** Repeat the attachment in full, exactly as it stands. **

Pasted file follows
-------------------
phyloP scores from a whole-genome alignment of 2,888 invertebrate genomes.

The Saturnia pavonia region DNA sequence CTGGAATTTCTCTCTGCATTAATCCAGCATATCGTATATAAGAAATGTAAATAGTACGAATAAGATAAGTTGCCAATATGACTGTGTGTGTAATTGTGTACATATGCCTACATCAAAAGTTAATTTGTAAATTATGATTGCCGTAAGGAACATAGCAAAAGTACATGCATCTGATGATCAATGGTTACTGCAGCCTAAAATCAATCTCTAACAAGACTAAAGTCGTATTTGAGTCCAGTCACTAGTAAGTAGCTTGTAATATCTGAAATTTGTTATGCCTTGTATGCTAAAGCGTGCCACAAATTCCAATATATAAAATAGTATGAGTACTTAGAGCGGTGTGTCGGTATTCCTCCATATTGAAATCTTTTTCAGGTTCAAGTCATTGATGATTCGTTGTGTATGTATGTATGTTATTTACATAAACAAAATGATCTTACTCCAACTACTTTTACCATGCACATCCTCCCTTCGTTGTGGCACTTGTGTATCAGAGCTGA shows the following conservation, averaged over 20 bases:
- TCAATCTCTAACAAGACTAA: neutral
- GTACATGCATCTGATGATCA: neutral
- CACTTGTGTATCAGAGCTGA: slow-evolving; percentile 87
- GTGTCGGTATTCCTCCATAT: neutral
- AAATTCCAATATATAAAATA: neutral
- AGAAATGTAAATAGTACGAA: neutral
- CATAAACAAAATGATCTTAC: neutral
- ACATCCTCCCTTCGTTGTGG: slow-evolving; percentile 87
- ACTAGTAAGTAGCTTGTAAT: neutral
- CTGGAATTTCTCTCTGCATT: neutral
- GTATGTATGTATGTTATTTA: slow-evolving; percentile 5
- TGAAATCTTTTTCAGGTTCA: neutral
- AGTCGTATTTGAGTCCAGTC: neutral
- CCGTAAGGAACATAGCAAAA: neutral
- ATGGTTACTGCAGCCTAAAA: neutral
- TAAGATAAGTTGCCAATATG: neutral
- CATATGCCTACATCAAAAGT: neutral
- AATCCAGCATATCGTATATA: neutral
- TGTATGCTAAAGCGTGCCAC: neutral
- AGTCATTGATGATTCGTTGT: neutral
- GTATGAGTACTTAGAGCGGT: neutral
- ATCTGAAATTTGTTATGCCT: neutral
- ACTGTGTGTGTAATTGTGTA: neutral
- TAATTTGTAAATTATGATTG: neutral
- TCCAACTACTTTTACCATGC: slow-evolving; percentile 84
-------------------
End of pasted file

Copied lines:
phyloP scores from a whole-genome alignment of 2,888 invertebrate genomes.

The Saturnia pavonia region DNA sequence CTGGAATTTCTCTCTGCATTAATCCAGCATATCGTATATAAGAAATGTAAATAGTACGAATAAGATAAGTTGCCAATATGACTGTGTGTGTAATTGTGTACATATGCCTACATCAAAAGTTAATTTGTAAATTATGATTGCCGTAAGGAACATAGCAAAAGTACATGCATCTGATGATCAATGGTTACTGCAGCCTAAAATCAATCTCTAACAAGACTAAAGTCGTATTTGAGTCCAGTCACTAGTAAGTAGCTTGTAATATCTGAAATTTGTTATGCCTTGTATGCTAAAGCGTGCCACAAATTCCAATATATAAAATAGTATGAGTACTTAGAGCGGTGTGTCGGTATTCCTCCATATTGAAATCTTTTTCAGGTTCAAGTCATTGATGATTCGTTGTGTATGTATGTATGTTATTTACATAAACAAAATGATCTTACTCCAACTACTTTTACCATGCACATCCTCCCTTCGTTGTGGCACTTGTGTATCAGAGCTGA shows the following conservation, averaged over 20 bases:
- TCAATCTCTAACAAGACTAA: neutral
- GTACATGCATCTGATGATCA: neutral
- CACTTGTGTATCAGAGCTGA: slow-evolving; percentile 87
- GTGTCGGTATTCCTCCATAT: neutral
- AAATTCCAATATATAAAATA: neutral
- AGAAATGTAAATAGTACGAA: neutral
- CATAAACAAAATGATCTTAC: neutral
- ACATCCTCCCTTCGTTGTGG: slow-evolving; percentile 87
- ACTAGTAAGTAGCTTGTAAT: neutral
- CTGGAATTTCTCTCTGCATT: neutral
- GTATGTATGTATGTTATTTA: slow-evolving; percentile 5
- TGAAATCTTTTTCAGGTTCA: neutral
- AGTCGTATTTGAGTCCAGTC: neutral
- CCGTAAGGAACATAGCAAAA: neutral
- ATGGTTACTGCAGCCTAAAA: neutral
- TAAGATAAGTTGCCAATATG: neutral
- CATATGCCTACATCAAAAGT: neutral
- AATCCAGCATATCGTATATA: neutral
- TGTATGCTAAAGCGTGCCAC: neutral
- AGTCATTGATGATTCGTTGT: neutral
- GTATGAGTACTTAGAGCGGT: neutral
- ATCTGAAATTTGTTATGCCT: neutral
- ACTGTGTGTGTAATTGTGTA: neutral
- TAATTTGTAAATTATGATTG: neutral
- TCCAACTACTTTTACCATGC: slow-evolving; percentile 84